This is, as far as I'm concerned, the half way point. The final leg is only a 900 foot climb, but is so high that I could continue at no faster than a saunter. Slowly, I continued, meeting others on the way down who kept saying it was another 2 hours, then only another one hour. I ran into MD who was our groups fastest summiteer. She runs triathalons. I grew more concerned with the daylight and my lack of a flashlight for my trip back. I was much too close to give up; I could see the shelter at the very peak in the distance. I met with KS who had just beat me by 1 hour to the top roughly. He had a head lamp, and plus he is an experienced and accomplished mountaineer, so I talked him into waiting for me to accompany me down. I was really at a dangerous point where I needed the extra help - I really owe my summiting to KS and also QT, who we met up with on the way down. So with Ken waiting, I crossed one last large snow field and reached the top. The time was 2:30p.

I was able to get two bars of Analogue phone reception and called both my mom and ES. It was difficult to think, and I told both of them that on the phone. I was safe though, and I wanted to let them know that I had made it up. I could not dally for long though, so I snapped a few pictures and started down. This was an emotional moment for me as it hit me that I had completed my goal, or at least the hard part of it. The tallest peak in California, the tallest peak in the lower 48 states.

I ran into QT, who had stayed back with TT to guide him up before TT turned back. My head was pounding, I couldn't even go down quickly due to my altitude sickness. I rested frequently, though I think my problem was that I did not drink enough water. Water evaporates off your body faster at that altitude due to the pressure differential. We pushed forward, with craggy points on our left and a huge open expanse on our right with lakes, meadows, and other peaks of Sequoia Nat'l Park.

We got back to Trail Crest, and saw many people glissading to bypass the 99 switchbacks. I was still weighted down by the alitude sickness, and suggested we also glissade. The snow chute begins at 13,600 feet and levels out around 12,200 feet, leaving a very easy walk along flat ground to Trail Camp. The danger of glissading and also of going down the snow-covered switchbacks this late in the day was that the snow that had been soft, sure footing during the heat of the day would become icy. And an ice patch while sliding down the mountain on your back (glissading) causing you to lose control of your fall would be dangerous. Eventually, QT saw that others glissaded successfully and in control, and based on his experience he made the call that if we were all comfortable, we could take that route down. We all decided we could do it.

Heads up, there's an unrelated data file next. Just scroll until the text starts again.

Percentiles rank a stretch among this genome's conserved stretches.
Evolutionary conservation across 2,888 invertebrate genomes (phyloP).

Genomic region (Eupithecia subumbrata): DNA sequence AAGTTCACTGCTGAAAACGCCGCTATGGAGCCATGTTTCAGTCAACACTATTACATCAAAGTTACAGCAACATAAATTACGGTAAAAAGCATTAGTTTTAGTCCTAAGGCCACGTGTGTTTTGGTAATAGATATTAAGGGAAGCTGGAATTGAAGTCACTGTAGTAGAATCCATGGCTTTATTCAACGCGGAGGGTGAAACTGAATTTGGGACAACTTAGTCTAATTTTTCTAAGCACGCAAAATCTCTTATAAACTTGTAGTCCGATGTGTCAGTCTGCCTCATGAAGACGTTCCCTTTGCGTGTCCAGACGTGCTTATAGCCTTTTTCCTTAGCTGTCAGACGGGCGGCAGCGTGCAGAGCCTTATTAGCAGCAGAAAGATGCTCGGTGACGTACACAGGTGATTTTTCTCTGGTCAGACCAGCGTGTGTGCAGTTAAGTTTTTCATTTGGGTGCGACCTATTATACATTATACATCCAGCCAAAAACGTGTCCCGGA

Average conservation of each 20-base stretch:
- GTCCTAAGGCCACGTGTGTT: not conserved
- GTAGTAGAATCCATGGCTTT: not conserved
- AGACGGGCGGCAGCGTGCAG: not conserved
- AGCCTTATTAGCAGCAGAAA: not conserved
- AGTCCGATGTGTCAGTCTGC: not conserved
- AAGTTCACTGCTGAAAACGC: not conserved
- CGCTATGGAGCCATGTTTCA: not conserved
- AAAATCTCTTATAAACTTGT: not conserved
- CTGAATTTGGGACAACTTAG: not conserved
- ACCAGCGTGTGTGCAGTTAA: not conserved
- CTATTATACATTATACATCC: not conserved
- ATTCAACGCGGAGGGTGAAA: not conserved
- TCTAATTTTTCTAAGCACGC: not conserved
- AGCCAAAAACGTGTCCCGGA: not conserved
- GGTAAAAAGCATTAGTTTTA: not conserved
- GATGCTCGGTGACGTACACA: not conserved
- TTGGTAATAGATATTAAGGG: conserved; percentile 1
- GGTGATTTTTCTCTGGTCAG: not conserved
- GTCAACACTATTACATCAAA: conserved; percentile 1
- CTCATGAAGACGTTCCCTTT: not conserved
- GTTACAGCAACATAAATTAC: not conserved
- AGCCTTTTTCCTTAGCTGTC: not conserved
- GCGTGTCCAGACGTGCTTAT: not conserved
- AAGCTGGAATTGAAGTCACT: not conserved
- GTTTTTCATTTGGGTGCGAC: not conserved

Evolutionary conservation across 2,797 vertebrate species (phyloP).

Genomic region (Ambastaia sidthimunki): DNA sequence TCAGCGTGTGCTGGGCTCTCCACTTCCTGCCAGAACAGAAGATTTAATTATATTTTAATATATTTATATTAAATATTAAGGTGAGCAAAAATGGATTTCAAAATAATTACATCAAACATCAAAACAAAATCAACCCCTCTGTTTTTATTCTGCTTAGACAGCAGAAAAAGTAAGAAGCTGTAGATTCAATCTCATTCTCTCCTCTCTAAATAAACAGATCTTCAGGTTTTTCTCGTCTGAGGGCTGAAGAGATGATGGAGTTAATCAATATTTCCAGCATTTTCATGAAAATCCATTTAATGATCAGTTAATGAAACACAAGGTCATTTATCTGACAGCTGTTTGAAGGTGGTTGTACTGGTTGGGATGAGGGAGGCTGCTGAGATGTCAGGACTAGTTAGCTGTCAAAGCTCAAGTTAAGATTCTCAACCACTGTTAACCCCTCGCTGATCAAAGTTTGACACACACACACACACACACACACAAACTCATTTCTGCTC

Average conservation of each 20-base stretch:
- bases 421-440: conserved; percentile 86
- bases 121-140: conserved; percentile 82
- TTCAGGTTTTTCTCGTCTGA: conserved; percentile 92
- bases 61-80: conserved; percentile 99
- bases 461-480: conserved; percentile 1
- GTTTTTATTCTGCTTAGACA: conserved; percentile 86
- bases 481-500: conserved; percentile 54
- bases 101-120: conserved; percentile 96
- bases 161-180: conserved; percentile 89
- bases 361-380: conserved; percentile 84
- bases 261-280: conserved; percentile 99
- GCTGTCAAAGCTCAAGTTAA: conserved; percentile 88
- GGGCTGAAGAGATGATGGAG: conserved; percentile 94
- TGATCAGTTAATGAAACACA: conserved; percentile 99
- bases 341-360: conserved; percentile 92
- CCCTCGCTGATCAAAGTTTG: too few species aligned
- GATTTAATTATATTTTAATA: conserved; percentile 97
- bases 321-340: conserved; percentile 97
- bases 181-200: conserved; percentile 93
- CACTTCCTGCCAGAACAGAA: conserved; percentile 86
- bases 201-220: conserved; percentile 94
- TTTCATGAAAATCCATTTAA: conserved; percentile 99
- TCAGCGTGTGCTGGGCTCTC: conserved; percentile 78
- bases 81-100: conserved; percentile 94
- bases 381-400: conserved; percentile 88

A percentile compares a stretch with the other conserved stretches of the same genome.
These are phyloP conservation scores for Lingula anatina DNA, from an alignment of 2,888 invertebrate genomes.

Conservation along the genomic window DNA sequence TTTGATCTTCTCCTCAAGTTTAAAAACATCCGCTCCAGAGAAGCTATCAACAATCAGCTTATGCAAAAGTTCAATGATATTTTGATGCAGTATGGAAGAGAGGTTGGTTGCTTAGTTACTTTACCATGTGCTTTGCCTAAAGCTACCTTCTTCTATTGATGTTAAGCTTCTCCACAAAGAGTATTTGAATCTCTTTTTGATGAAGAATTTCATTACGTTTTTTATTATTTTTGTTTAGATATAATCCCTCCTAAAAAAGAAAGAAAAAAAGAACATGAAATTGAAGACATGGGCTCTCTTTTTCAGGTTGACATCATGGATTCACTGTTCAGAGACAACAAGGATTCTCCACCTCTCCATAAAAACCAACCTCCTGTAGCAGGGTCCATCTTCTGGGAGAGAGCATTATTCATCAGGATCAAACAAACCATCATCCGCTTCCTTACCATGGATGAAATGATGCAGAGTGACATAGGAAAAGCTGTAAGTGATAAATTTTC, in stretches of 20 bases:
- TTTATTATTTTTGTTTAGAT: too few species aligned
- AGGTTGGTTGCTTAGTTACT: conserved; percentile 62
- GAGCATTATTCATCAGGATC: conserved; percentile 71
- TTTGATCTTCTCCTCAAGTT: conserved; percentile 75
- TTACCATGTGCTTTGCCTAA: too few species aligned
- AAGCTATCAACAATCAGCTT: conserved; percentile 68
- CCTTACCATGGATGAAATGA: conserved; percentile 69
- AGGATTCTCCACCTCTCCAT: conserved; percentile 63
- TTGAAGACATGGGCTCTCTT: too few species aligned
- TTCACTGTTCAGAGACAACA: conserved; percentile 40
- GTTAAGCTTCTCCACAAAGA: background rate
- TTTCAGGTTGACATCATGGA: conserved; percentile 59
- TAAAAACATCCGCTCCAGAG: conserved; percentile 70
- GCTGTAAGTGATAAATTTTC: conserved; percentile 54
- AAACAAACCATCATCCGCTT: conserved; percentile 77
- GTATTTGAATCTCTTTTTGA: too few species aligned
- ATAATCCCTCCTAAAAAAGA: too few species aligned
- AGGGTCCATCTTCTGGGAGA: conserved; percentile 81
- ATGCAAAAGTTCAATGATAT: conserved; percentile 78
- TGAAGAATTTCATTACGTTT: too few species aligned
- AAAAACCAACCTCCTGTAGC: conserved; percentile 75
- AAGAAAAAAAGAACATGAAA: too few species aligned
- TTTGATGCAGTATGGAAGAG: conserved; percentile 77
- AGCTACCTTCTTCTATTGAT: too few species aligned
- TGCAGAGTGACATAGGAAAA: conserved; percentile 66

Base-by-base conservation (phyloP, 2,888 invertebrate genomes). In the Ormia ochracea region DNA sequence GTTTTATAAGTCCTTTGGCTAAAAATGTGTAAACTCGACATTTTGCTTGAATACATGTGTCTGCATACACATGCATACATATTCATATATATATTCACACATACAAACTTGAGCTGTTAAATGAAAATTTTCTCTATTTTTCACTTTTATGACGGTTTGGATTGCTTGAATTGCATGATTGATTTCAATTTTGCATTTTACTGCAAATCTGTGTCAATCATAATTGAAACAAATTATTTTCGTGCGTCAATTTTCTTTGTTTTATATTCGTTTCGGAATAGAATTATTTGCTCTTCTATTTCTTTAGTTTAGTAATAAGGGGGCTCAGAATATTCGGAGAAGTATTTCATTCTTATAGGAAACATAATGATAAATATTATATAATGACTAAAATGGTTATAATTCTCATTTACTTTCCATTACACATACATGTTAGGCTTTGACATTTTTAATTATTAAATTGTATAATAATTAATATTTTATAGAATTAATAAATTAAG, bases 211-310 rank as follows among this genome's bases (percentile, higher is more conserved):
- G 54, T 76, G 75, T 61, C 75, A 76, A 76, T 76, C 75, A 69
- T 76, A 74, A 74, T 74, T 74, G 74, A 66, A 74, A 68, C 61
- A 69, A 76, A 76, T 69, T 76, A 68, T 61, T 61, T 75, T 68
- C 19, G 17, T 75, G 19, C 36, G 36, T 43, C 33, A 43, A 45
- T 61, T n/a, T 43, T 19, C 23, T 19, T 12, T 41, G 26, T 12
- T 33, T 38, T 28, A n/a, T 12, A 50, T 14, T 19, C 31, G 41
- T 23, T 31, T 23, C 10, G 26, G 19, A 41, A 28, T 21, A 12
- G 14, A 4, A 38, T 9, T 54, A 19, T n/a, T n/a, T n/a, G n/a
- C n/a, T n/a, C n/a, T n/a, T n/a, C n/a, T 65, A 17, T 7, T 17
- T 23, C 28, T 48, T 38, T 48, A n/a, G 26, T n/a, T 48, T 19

QT, then KS went sliding down on their backs, stopping occasionally to regain control. I followed their lead down, taking about 15 minutes to drop 1400 feet. This was much easier than the alternate route. As I went down, I wondered if this would cause my round trip time to not count because I did not hike the trail, but I didn't care. I had made the top, it was getting dark, and the glissade was fun. I used my feet to stop myself, and also tucked the ski poles under my armpit as a fulcrum to cause more drag through the snow. My coat, pants, and shirt all filled with loose snow. Even my backpack still on my back caught snow as I went down to slow my fall. I eventually tucked my coat into my pants, and that stopped the snow from getting all in my clothing. I was wet before from sweat, so that was not a big deal. It was cold though, and the snow would scrape my bare skin. I found out later that others wearing shorts and not wearing gloves left lots of skin on the slope - they were quite bloody. I finished at the bottom with only a couple of scrapes and a bruised arm. As I stood up at the bottom, my altitude sickness was completely gone.

From there, we filled water at the Trail Camp lake, and then started downhill to the Whitney Portal at around 3 mph. The ski poles were very helpful to spread the impact of each fall from just the knees to my upper body. QT set the pace, and we were cutting over rocks, and really screaming downhill. If I had not had KS and QT's guidance, it would have taken me a lot longer to get down. As we entered the timberline, I did not recognize any of the trails that I had been on 10 hours before.
The rest of the trip was relatively uneventful - it was dark as we decended the 1st leg once again. The switchbacks continued on and on, far longer than I remembered. It was 9pm that we finally reached the Portal parking lot, and the rental truck.

I finally got back to my apartment at 4am on Sunday to conclude the trip.

Next, I want to climb San Gorgonio. That should be very doable after this weekend. Eventually I also want to try Mt. Shasta, but I have to buy some crampons, an ice axe, some poles, and a water filter first.